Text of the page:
Scores of postal workers and customers turned out Monday night to voice their opposition to a proposal to shift Lexington's mail-processing operations to Louisville or Knoxville. About 300 workers would be affected if the proposal to shut down operations at the Nandino Boulevard postal processing center is implemented. The post office has said that moving the operations out of Lexington would create more jobs in Louisville and Knoxville, but 103 positions would be eliminated entirely.
With the amount of shopping and purchasing Americans do from Black Friday through December, the holiday season makes for a natural time for a variety of scams to surface. The Better Business Bureau warns of a number of scams that can have a bigger impact during the consumer-driven winter months. Internet scams in the form of fake websites offering deals on merchandise are popular, said Reanna Smith-Hamblin, the vice president of communications for the Louisville-area Better Business Bureau.
A complaint filed by a Hebron man against the Northern Kentucky Tea Party in November of last year will be addressed at a Kentucky Registry of Election Finance board meeting in Frankfort on Wednesday. In his complaint, Jonathan Brown asserts advertisements purchased by the Northern Kentucky Tea Party prior to the November 2010 General Election amounted to an endorsement of candidates. “I believe the actions of (the Northern Kentucky Tea Party) violate KRS 121.025,” Brown stated in the complaint. “This blatant attempt to avoid the campaign finance laws of the Commonwealth of Kentucky cannot go unchallenged and requires action by the registry. Failure to take appropriate action will result in further violations of Kentucky campaign finance laws in future elections.”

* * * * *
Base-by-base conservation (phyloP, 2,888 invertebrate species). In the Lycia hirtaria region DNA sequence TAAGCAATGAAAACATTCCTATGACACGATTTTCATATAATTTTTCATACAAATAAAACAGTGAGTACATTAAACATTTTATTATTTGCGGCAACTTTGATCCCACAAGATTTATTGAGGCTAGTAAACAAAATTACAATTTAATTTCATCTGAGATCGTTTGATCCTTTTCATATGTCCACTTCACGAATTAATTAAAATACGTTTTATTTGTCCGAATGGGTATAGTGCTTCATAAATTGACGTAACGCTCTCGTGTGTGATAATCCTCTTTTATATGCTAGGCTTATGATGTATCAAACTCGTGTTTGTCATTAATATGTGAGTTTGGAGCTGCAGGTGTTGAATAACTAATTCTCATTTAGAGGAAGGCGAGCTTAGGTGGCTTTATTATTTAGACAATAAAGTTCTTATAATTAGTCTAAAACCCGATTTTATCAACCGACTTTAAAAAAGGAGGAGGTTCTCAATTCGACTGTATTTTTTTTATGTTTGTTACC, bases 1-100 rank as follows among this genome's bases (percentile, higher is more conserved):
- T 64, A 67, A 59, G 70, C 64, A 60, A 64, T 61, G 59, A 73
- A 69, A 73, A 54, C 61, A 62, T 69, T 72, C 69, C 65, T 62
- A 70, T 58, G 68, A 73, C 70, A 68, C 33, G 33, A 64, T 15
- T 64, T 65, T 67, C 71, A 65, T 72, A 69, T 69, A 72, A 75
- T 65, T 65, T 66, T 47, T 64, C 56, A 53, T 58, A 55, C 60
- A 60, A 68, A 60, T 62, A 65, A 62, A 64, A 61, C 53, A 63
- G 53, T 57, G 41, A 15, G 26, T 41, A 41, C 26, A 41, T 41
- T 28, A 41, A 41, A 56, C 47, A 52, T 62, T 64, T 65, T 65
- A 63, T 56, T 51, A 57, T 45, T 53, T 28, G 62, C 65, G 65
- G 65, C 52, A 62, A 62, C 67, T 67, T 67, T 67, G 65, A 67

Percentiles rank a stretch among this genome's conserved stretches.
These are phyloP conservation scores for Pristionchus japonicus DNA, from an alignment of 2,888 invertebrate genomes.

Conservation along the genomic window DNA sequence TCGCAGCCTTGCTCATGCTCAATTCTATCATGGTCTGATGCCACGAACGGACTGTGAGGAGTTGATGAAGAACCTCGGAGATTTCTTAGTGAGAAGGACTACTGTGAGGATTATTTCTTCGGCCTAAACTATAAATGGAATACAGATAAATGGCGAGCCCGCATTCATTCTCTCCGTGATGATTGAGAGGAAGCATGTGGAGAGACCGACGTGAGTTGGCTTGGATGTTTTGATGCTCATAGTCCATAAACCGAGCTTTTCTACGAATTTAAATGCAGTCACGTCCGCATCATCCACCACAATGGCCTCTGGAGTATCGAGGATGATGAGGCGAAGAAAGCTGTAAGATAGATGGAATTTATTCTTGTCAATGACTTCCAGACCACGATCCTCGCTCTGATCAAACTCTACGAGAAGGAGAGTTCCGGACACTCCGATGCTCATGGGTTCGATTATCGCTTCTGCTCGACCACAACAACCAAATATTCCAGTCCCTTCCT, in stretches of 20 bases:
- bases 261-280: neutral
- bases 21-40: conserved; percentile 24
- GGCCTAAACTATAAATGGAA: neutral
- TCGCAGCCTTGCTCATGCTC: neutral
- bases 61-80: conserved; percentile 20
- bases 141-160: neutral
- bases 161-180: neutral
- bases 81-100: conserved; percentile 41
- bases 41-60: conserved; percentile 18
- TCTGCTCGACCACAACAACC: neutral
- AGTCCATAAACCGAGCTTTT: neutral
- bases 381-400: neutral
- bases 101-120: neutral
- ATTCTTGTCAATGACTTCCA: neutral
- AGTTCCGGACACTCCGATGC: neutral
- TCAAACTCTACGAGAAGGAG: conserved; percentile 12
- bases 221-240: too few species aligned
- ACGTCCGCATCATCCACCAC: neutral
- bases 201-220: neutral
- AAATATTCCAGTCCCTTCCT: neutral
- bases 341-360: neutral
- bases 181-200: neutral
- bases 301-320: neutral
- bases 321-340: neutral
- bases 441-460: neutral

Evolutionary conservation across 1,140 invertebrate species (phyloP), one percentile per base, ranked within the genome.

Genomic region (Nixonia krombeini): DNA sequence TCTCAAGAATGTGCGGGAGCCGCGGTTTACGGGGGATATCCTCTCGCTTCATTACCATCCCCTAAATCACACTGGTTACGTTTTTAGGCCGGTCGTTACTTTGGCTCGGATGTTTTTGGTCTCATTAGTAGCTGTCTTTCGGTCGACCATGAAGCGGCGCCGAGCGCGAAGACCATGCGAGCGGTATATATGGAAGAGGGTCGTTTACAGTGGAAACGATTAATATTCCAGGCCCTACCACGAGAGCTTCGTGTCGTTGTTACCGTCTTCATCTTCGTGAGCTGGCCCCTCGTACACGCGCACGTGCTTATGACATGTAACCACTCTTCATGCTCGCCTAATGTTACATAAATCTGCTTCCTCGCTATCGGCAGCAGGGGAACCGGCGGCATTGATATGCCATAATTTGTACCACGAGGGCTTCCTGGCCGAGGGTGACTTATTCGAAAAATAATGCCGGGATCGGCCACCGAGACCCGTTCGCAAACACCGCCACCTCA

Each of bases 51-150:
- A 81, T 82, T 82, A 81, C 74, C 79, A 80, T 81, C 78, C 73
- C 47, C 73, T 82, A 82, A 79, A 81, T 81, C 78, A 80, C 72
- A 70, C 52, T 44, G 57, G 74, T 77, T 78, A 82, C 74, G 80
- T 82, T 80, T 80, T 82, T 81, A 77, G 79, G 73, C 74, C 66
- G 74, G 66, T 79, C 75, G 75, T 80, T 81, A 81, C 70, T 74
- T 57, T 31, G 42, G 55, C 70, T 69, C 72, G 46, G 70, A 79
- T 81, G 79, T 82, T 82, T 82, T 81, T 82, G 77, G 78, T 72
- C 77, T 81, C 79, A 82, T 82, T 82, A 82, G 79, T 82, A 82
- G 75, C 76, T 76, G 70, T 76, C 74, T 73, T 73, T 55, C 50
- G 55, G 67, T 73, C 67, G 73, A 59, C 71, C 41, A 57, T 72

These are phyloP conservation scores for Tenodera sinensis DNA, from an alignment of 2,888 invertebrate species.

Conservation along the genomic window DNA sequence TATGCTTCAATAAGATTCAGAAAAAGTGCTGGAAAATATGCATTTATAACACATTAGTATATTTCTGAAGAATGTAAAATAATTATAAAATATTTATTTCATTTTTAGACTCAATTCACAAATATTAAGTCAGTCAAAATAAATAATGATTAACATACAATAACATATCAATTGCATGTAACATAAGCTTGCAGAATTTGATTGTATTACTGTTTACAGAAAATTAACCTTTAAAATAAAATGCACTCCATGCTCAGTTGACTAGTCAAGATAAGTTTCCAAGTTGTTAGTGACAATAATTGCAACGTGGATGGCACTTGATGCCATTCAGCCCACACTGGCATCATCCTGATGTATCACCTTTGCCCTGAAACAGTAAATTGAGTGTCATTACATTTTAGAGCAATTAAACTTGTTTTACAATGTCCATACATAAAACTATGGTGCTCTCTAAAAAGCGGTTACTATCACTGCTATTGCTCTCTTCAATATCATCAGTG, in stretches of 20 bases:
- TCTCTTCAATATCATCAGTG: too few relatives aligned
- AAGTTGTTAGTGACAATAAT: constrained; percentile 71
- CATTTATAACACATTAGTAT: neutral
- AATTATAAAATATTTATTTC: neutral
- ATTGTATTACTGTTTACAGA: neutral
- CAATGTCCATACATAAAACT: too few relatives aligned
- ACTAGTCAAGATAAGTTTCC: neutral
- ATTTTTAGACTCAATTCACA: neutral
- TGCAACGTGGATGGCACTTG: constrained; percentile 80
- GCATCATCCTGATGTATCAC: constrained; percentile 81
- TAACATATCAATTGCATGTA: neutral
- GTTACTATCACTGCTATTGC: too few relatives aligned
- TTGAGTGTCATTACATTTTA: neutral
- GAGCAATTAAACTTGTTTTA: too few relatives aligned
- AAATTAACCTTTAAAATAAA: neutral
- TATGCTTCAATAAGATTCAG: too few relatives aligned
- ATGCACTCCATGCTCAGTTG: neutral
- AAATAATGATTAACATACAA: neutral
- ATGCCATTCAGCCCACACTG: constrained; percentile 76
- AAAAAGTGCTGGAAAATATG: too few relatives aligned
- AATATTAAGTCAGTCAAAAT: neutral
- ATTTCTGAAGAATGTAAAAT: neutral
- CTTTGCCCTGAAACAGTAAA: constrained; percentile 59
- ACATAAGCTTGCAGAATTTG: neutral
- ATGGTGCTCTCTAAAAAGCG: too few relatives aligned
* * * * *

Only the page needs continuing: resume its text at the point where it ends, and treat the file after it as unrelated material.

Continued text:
Hundreds of acres of virgin land in northern Boone County soon will be opened up to new development, and officials envision an aviation-related industrial development that could provide a major economic boon to the region. A new road is under construction just south of the Cincinnati/Northern Kentucky International Airport that will provide access to more than 400 acres of land when it is completed next fall. The airport owns about half of that land and, in a major policy shift, plans to develop the site itself. The other half is owned by local attorney Paul Vesper, who also plans to develop the land.
Originally published on Tue November 29, 2011 2:40 pm
A worker shovels cocoa beans drying in the sun for export, in Guiglo in western Ivory Coast.
Credit Ben Curtis / ASSOCIATED PRESS
Politicians and food executives have been talking about ending the problem of child labor in the West African cocoa industry for the last decade. After shocking revelations that hundreds of thousands of children were forced to harvest cacao beans under abusive conditions, companies pledged to address the practice as "fair trade" entered their lexicon.
Originally published on Tue November 29, 2011 3:44 pm
Julian White, former director of Florida A&M University's famed Marching 100 band, speaks at a news conference in Tallahassee, Fla.
Credit Steve Cannon / AP
Florida A&M's famed "Marching 100" band has been rocked by the death of one of its drum majors on Nov. 19. Police still haven't released all the details of his death, but they said Robert Champion had been throwing up and hazing had something to do with it.
American Airlines is filing for bankruptcy protection. The airline is the last of the so-called legacy carriers, airlines that flew interstate routes before de-regulation of the industry, to reach this step. Delta, Northwest, United and US Airways all went through bankruptcy proceedings in the last 10 years.
In Iran on Tuesday, students and other protesters stormed the British Embassy in the capital Tehran, smashing windows, throwing firebombs and burning the British flag. The crowd had gathered at the embassy to protest new severe economic sanctions imposed by Britain, cutting off all banking with Iran. Renee Montagne talks with Washington Post reporter Thomas Erdbrink, who is in Tehran.